SolarWorld sues EU over Chinese solar-panel price agreement

6 March 2014. By Poppy Bullock.

SolarWorld has asked a European court to annul an accord that allows Chinese solar-panel producers to avoid extra EU import duties by selling in the bloc above a certain price. The German solar-panel maker says the agreed minimum price isn’t high enough to protect European industry.

Last October, the EU imposed a tariff on Chinese panels to counter unfair pricing methods known as dumping. The taxes were set at up to 64.9 percent, and averaged 47.7 percent, on Chinese solar panels and photovoltaic cells.

The European Commission and Chinese companies agreed last summer that imports could avoid the levies provided producers promised not to sell panels below 56 euro cents (76 US cents) per kilowatt hour of power produced. This included an annual cap of 7 gigawatts covering all Chinese companies that signed up to the accord, or “undertaking.”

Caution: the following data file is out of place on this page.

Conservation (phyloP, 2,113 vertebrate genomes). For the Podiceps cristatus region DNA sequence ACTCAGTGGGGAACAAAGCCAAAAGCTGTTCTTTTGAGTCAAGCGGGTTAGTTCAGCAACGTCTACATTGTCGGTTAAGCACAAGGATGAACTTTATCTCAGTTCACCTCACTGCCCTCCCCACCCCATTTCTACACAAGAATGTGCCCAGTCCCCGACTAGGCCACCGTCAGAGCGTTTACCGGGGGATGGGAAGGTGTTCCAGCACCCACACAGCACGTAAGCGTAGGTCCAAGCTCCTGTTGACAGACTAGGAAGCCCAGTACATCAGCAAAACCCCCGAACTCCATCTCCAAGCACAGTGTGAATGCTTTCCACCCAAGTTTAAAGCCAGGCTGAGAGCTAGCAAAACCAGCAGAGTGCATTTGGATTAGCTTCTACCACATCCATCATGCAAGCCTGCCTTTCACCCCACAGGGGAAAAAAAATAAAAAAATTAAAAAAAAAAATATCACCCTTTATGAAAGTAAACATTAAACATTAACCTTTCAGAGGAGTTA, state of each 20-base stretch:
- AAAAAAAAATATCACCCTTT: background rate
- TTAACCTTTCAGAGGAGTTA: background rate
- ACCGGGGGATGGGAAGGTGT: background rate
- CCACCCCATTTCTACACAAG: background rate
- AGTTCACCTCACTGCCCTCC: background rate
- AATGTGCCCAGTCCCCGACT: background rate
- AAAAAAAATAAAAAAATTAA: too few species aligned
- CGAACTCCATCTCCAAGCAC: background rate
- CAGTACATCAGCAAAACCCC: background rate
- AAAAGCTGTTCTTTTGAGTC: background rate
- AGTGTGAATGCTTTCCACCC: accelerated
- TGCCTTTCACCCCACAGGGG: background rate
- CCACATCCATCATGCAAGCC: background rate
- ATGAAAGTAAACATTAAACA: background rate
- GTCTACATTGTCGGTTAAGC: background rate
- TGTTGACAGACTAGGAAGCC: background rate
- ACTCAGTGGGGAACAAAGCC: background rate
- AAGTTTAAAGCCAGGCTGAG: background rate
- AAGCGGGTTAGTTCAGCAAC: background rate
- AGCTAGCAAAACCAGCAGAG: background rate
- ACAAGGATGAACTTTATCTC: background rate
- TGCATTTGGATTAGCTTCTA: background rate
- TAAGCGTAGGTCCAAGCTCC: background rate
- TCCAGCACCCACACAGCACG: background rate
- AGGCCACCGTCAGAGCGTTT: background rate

SolarWorld says the commission breached EU trade-defense law because the undertaking doesn’t remove the harmful effects of dumping. Under EU rules, an undertaking is acceptable if “the injurious effect of the dumping is thereby eliminated.”

The undertaking doesn’t remove dumping, SolarWorld says, because the minimum price in the agreement and the price at which Chinese producers dumped their modules in Europe are the same.

The German company made a similar appeal to the EU’s General Court when the deal was still in draft form. The EU has since officially adopted the regulation allowing for the duties and the undertaking.

SolarWorld has lodged two cases at the General Court, one against the antidumping tariffs and another on duties linked to unfair government subsidies. The court challenge was lodged on Feb. 28, with case numbers T-141/14 and
T-142/14.